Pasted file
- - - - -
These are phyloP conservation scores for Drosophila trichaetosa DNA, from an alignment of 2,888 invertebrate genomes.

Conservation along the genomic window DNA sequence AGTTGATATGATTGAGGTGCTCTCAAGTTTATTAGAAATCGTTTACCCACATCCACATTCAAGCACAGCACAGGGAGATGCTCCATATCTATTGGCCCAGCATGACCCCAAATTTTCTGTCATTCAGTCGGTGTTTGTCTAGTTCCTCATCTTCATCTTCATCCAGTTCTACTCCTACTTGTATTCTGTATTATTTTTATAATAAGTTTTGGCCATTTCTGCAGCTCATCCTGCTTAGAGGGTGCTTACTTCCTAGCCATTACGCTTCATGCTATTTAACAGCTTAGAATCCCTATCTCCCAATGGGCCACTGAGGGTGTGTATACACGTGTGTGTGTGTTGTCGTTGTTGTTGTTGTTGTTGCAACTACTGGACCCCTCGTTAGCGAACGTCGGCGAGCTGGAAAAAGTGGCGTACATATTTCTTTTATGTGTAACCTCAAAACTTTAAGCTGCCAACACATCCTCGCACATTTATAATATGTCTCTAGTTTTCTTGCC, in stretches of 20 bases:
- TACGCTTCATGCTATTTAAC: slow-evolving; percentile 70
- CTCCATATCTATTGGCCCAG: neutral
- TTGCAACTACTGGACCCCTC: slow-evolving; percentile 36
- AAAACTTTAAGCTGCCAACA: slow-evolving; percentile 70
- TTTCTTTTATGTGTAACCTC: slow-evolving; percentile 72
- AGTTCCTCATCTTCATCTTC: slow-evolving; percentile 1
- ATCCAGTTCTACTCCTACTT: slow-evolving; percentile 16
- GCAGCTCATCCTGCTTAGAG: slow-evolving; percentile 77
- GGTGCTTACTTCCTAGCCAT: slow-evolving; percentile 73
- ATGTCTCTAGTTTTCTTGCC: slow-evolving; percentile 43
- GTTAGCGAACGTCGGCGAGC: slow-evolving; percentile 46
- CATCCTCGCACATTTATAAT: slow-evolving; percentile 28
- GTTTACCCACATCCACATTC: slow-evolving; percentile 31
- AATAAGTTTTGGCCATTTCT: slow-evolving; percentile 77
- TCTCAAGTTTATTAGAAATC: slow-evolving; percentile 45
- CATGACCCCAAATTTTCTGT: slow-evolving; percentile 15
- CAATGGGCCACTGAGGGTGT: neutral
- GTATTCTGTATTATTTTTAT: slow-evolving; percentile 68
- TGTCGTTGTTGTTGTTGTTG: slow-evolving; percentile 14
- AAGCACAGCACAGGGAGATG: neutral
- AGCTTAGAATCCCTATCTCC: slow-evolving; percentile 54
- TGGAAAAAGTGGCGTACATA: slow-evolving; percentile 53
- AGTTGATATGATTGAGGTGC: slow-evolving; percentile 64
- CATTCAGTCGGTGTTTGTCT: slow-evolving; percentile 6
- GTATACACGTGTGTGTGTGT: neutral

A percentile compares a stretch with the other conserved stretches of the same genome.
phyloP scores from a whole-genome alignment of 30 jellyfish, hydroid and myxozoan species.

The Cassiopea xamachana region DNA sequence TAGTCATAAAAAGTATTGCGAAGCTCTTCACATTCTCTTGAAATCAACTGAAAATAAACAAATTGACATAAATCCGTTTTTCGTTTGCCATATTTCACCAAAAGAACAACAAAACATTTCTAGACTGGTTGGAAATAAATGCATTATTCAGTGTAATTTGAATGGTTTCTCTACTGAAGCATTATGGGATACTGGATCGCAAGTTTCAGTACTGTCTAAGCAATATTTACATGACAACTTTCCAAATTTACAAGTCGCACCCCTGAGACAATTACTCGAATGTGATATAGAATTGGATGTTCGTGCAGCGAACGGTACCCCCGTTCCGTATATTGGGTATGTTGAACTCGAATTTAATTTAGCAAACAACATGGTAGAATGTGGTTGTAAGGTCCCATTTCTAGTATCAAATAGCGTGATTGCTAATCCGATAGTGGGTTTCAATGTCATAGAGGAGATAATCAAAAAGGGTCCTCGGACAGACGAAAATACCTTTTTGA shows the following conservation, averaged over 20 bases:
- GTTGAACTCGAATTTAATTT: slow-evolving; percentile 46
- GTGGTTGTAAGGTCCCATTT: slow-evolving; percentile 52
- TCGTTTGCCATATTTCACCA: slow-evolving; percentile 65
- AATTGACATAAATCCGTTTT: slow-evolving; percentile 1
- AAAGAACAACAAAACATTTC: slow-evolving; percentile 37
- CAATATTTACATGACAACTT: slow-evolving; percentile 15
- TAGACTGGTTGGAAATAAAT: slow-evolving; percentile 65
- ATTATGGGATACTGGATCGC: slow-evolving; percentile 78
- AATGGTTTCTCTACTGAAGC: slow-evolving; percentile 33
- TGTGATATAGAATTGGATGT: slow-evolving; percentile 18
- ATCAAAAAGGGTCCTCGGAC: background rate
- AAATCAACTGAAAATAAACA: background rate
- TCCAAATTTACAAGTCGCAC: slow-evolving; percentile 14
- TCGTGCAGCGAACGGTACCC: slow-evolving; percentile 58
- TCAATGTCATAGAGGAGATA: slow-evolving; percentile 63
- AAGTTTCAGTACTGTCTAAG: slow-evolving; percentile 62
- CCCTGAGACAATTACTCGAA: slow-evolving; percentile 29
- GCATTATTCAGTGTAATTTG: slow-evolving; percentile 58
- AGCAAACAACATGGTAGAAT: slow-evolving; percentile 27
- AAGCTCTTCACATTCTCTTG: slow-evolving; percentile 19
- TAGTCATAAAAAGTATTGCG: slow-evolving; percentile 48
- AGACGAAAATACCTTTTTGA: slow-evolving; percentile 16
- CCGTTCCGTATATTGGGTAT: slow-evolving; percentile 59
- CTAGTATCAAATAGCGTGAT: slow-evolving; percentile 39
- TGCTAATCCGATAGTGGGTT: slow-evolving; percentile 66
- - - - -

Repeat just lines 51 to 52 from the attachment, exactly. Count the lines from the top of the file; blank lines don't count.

- TAGTCATAAAAAGTATTGCG: slow-evolving; percentile 48
- AGACGAAAATACCTTTTTGA: slow-evolving; percentile 16